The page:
Last week, my sister Elizabeth was taken to a local hospital (Fort Healthcare) close to her subacute facility to be stabilized for transport back to Mayo Clinic. You might recall from previous blogs that she had been hospitalized for 60 days and discharged to subacute care for the past three weeks. She was weak, in pain and understandably frightened and discouraged. The nurses caring for her were attentive, kind and compassionate. They did several things to help her feel comfortable during the nine hour stay prior to transport including getting her a regular hospital bed rather than the standard ER gurney.
It was evident from the moment we arrived that she was in good hands, both clinically and emotionally. What I observed was how they truly embraced a culture of caring in each encounter with her. This is not always easy especially in a busy ER and since she is such a complex patient. In addition to her care, they always made me feel welcome and a part of the care team.
After a four hour medical transport, we were both exhausted and eager to see her settled in her new room. I was so tired that I could barely keep my eyes open. I just wanted her settled and safely in the hands of competent caregivers. When the transporter brought us up to the unit, we were met by a nurse who gave us the “poster-child-of-great-nursing” welcome. Before we even hit the door of the room, he stopped at the bed and said, “Welcome Elizabeth. We’ve been expecting you and are glad you’re here with us. My name is Chris. You’re going to notice something very special about this unit. We have the best nursing care here and are fully committed to helping you.”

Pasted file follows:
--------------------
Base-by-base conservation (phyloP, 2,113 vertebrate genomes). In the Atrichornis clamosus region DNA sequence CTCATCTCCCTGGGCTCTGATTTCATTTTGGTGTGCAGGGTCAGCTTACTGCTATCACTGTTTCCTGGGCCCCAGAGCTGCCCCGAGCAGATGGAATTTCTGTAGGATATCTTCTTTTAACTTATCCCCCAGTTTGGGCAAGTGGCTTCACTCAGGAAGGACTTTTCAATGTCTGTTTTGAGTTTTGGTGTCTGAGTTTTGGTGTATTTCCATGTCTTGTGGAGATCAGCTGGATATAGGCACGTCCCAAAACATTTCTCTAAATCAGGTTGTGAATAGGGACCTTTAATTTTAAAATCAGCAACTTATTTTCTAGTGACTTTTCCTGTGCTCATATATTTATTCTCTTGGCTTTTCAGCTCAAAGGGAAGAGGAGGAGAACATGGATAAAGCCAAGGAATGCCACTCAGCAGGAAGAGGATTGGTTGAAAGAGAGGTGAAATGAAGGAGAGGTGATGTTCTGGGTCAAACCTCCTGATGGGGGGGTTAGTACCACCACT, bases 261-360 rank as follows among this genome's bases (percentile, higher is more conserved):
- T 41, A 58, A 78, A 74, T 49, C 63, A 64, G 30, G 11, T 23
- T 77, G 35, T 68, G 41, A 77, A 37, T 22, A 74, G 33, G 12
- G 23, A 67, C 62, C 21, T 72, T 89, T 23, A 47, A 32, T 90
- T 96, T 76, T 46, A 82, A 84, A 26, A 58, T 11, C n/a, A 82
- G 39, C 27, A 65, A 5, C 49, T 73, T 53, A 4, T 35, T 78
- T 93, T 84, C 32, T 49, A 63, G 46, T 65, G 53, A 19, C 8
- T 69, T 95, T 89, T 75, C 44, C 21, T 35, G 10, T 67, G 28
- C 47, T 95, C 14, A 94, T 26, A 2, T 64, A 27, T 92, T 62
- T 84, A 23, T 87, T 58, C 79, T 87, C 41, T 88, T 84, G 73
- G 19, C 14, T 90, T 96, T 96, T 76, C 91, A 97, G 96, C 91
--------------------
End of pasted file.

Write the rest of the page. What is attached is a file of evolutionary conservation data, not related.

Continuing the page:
Wow. Nothing, and I mean nothing, could have been a more welcoming statement at that moment for both Elizabeth and me. To her, his words said, “Welcome. We’ve got this. You’re right where you need to be and we’re going to figure out what’s wrong.” To me, his words said, “You can relax now. We’ll take it from here.” I cannot express to you the relief I felt in hearing his words. Especially since the entire time she was in the subacute facility I felt I had to remain vigilant 24/7. There, the nurses were mechanical, only moderately engaged and lacked critical thinking. Hearing Chris’ words, I all but collapsed in the recliner with relief.
For both patients and family members, compassionate, competent and caring nurses are the back bone of a positive experience. It all starts with a culture that fosters engagement. When nurses are engaged and leadership values the patient experience, the HCAHPS scores take care of themselves.
Having this experience was validating for me on so many levels. It exemplified much of the best practices that are frequently cited in the literature. At the same time it verified that the curriculum I developed for nurses, Nurse/Patient Partnership© is spot-on in helping to engage nurses’ hearts so that they deliver care with empathy, compassion, and focus.